They concluded:

“Long term exposure to fluoridated drinking water does not increase the risk of fracture.”

So different conclusions, but why? Well Phipps et al. allude to the causes of contradictory conclusions in their introduction.

“While the benefit of fluoridation in the prevention of dental caries has been overwhelmingly substanti­ated, the effect of fluoridation on bone mineral density and rates of fracture is inconsistent. Ecological studies that compare rates of fracture specific for age and sex between fluoridated and non­fluoridated communities have variously found that exposure to fluoridated water increases the risk of hip fracture, (here they refer to Danielson et al 1992) increases the risk of proximal humerus and distal forearm fracture, has no effect on fracture risk, and decreases the risk of hip fracture. Ecological studies, however, have a major design flaw—they are based on community level data and cannot control for confounding variables at the individual level.” (My emphasis).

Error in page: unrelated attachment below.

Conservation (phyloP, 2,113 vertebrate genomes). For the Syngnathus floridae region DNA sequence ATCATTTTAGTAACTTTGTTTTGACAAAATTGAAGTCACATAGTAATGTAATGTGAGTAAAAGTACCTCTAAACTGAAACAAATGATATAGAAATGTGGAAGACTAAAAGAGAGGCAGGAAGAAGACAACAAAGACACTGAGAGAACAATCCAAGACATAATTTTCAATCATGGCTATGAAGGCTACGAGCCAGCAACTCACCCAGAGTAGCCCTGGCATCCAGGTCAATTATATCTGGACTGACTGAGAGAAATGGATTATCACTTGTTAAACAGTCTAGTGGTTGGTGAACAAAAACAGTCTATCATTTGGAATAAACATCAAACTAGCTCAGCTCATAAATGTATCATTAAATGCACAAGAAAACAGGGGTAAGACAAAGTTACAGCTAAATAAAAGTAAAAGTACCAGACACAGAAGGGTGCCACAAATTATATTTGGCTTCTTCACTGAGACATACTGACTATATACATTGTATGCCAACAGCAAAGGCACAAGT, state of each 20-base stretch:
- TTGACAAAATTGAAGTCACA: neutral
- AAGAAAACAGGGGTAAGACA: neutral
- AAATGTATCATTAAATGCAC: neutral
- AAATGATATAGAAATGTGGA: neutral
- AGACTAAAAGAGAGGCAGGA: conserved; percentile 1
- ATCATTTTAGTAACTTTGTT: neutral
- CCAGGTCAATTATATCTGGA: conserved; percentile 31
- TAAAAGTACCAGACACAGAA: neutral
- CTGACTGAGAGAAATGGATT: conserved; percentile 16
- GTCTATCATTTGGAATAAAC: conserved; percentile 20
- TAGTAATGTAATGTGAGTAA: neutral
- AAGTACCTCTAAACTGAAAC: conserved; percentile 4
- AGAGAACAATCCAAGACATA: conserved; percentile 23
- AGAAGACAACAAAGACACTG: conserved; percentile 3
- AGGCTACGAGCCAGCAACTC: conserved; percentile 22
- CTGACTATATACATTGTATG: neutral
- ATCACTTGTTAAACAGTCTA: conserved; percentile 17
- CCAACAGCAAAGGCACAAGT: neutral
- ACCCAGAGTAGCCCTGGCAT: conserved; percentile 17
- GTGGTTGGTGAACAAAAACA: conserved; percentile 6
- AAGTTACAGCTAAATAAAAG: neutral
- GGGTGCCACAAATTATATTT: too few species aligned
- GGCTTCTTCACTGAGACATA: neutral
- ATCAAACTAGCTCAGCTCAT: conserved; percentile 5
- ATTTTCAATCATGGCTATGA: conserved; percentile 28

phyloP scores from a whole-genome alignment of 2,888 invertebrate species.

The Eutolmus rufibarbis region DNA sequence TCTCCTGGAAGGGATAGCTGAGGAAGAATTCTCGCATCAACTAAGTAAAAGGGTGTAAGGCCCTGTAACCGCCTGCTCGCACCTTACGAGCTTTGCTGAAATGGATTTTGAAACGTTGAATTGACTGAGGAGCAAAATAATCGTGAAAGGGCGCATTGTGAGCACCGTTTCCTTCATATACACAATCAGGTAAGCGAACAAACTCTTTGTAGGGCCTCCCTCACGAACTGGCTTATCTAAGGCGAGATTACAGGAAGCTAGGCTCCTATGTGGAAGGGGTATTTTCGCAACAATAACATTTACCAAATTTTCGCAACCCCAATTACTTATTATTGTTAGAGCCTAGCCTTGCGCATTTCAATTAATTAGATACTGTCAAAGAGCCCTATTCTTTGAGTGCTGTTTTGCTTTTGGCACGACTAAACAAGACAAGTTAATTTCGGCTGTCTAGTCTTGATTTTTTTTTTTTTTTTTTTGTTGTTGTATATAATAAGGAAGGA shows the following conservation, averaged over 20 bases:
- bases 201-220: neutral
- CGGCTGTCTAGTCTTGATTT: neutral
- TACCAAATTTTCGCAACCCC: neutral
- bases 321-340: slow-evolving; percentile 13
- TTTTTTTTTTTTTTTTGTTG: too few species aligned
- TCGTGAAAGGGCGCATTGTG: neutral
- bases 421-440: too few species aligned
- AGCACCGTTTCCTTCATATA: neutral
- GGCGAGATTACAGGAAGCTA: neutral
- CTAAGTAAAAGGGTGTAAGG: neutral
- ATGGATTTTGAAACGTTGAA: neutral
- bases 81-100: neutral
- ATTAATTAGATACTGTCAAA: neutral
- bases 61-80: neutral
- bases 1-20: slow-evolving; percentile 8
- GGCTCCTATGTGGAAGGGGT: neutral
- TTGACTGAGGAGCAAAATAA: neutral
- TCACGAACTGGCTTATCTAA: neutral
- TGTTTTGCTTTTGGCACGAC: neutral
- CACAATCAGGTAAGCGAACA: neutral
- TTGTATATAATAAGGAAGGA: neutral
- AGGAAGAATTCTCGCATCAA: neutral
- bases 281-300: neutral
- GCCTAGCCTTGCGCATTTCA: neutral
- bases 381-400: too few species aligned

In contrast:

“We determined, on an individual level, whether older women with long term exposure to fluoridated water had different bone mass and rates of fracture compared with women with no exposure.” (My emphasis).

And they concluded:

“This is the first prospective study with adequate power to examine the risk of specific fractures associated with fluoride on an individual rather than a community basis. Our results show that long term exposure to fluoridation may reduce the risk of fractures of the hip and vertebrae in older white women. Because the bur­den of osteoporosis is largely due to fractures of the hip, this finding may have enormous importance for public health. If fluoridation does reduce the risk of hip fracture it may be one of the most cost effective meth­ods for reducing the incidence of fractures related to osteoporosis. In addition, our results support the safety of fluoridation as a public health measure for the con­trol of dental caries.”